- Professional Reputation and Client Trust
A law firm’s reputation is built on trust, integrity, and competence. A single cybersecurity incident can tarnish years of hard work and compromise the trust of existing and prospective clients. Clients expect their solicitors to protect their information and provide a secure environment for legal transactions. Demonstrating a commitment to cybersecurity enhances a firm’s reputation as a reliable and trustworthy entity. Solicitors who prioritize cybersecurity not only protect their clients’ interests but also preserve their own professional reputation, ensuring the longevity and growth of their practice.
- Ethical Responsibility and Duty of Competence
Solicitors have an ethical responsibility to maintain competence in their field. This includes staying updated on emerging cybersecurity risks and implementing appropriate safeguards. The Solicitors Regulation Authority (SRA) in the United Kingdom and similar bodies in other jurisdictions recognize the importance of cybersecurity and expect solicitors to exercise due diligence in protecting client data. Failure to meet these professional standards can result in disciplinary action and reputational damage. By being proactive in addressing cybersecurity concerns, solicitors fulfill their ethical obligations and reinforce their commitment to providing competent and secure legal services.
Steps to Take
So what should law firms be doing to reduce their vulnerability to cyber attack?
The National Cyber Security Centre advocate that all businesses can take 10 steps to improve their cybersecurity. These are:
- Risk Management
- Taking a risk-based approach to cybersecurity means thinking about what the firm does and where the potential risks might fall and then taking steps either to obviate those risks or to be able to deal with them in the most effective way possible where they cannot be excluded completely. It means ensuring that the firm has adequate policies to ensure risk management for the firm as a whole and that cybersecurity is considered in other organisational policies where appropriate.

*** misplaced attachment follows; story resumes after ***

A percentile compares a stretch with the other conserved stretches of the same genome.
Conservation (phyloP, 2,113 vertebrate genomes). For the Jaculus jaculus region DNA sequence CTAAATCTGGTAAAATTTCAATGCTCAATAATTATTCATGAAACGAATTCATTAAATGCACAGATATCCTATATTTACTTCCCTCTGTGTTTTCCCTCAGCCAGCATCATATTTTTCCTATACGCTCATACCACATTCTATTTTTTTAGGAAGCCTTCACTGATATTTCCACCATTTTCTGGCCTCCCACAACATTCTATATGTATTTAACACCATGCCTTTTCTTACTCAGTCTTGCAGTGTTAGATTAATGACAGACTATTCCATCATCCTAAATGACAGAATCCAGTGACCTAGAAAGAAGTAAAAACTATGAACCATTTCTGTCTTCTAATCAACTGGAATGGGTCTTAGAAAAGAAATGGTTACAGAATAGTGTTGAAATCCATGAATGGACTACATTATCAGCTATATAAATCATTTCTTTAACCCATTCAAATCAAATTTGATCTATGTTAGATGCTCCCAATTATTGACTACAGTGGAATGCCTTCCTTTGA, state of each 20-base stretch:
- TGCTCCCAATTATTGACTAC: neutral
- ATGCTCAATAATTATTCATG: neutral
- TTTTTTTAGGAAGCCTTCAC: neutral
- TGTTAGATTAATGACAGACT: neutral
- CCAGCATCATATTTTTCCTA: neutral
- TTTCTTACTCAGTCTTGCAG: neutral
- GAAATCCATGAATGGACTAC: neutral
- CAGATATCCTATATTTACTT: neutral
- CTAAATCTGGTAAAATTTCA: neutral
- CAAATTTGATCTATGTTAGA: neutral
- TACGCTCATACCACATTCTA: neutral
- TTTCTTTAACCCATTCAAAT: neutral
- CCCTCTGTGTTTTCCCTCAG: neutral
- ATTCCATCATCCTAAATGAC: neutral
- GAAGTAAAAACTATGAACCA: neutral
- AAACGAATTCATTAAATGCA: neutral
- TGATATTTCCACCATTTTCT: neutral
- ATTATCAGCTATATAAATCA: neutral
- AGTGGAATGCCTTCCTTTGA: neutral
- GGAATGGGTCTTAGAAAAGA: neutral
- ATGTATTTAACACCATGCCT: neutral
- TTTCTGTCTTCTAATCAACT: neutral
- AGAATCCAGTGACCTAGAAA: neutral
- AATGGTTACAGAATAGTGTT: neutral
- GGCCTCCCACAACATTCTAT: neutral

- Engagement and Training
- People should be at the heart of the firm’s cybersecurity strategy which should take into account the way people work in practice, and which addresses security needs without getting in the way of people getting their jobs done. HOwever, all staff must be provided with the opportunity to obtain the skills and knowledge required to work securely, for example by means of awareness or training. It is vital that everyone within the firm understands the risks they face and how they should work to avoid those risks.
- Asset Management
- It is vital that firms are aware of what data and systems are used within the firm and how they support its business. This includes making sure that software and programmes are kept up-to-date, that security patches are applied where relevant and that all steps are taken to avoid those systems from being hacked – for example by simply making sure that up-to-date operating systems and web browsers are employed throughout the firm. In particular, firms should be aware of the fact that over time, systems and the use of technology can tend to grow organically, and it can be hard to maintain an understanding of all the assets within the firm and how they are being used. Incidents can occur as the result of not fully understanding an environment, whether it is an unpatched service, an exposed cloud storage account or a mis-classified document. Ensuring you know about all of these assets is a fundamental precursor to being able to understand and address the resulting risks. Understanding when your systems will no longer be supported can help you to better plan for upgrades and replacements, to help avoid running vulnerable legacy systems.
- Architecture and Configuration
- The technology and cybersecurity landscape is constantly evolving. To address this, firms need to ensure that good cybersecurity is a fundamental part of their systems and services from the outset, and that those systems and services can be maintained and updated to adapt effectively to emerging threats and risks. These means not only ensuring that technology and programmes are robust and able to withstand potential incursions, but also that internal processes are equally robust – including factors as simple as making sure that staff know about checking that accounts to which money is paid is the correct account or that the right information and documents are being sent to the client’s correct email address.
- Vulnerability Management